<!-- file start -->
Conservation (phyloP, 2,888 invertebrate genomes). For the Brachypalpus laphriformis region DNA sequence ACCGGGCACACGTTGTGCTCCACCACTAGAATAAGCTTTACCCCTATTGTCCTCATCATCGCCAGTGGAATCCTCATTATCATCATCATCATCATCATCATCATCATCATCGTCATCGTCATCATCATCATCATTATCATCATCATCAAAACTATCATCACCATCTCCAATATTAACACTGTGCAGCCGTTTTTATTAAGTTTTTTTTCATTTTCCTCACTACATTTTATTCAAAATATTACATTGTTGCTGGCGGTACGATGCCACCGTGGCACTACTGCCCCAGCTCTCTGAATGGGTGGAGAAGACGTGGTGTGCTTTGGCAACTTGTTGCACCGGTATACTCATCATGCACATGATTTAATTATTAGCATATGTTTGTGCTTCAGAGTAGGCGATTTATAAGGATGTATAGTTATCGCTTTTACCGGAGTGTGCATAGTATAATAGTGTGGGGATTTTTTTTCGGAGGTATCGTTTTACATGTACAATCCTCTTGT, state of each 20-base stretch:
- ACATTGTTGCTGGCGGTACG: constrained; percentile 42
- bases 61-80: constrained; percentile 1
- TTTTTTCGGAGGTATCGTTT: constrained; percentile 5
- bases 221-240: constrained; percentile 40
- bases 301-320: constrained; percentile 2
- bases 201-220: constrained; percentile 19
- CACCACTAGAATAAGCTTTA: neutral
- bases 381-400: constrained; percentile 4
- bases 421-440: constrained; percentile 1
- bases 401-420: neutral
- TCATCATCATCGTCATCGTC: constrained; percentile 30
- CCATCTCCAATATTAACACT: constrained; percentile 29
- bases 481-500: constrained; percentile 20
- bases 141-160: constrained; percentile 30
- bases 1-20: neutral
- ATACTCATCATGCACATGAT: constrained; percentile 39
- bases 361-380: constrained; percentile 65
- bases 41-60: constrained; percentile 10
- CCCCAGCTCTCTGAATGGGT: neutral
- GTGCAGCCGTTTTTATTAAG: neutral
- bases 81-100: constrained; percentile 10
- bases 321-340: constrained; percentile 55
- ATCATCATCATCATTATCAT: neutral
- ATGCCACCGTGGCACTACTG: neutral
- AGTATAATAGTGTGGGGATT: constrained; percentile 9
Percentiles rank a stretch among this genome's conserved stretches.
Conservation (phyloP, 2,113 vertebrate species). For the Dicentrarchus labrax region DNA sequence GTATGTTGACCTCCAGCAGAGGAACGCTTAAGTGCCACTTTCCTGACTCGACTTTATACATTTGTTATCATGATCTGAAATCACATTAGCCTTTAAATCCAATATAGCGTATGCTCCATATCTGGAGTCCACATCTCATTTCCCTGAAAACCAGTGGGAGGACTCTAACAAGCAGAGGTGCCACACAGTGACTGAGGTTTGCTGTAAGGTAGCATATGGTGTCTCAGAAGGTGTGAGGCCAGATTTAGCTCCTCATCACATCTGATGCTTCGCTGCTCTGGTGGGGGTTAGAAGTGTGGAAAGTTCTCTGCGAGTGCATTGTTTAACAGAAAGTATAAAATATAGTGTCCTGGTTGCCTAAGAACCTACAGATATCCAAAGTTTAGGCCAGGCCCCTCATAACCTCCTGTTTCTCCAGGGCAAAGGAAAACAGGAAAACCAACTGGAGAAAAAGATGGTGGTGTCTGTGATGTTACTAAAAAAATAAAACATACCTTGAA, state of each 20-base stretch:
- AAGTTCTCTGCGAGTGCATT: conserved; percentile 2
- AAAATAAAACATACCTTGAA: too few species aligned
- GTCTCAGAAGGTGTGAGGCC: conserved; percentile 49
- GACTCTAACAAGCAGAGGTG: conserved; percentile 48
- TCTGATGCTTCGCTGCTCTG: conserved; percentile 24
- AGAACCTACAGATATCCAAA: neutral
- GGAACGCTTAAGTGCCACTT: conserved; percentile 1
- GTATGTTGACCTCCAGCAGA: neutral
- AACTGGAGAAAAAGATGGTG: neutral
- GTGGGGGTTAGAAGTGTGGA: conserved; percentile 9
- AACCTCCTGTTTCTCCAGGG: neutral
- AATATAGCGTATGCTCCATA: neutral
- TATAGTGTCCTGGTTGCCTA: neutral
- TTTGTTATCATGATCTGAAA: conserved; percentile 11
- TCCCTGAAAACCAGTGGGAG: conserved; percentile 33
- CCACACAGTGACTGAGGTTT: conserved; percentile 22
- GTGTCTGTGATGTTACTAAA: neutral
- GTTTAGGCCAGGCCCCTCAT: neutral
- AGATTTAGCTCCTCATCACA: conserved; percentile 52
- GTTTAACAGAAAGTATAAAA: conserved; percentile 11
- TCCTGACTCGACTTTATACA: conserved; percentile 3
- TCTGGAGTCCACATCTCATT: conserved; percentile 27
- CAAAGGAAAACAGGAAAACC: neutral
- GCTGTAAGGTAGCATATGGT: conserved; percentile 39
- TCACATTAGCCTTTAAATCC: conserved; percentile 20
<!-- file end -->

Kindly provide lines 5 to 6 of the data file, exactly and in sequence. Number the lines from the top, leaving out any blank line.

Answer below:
- bases 221-240: constrained; percentile 40
- bases 301-320: constrained; percentile 2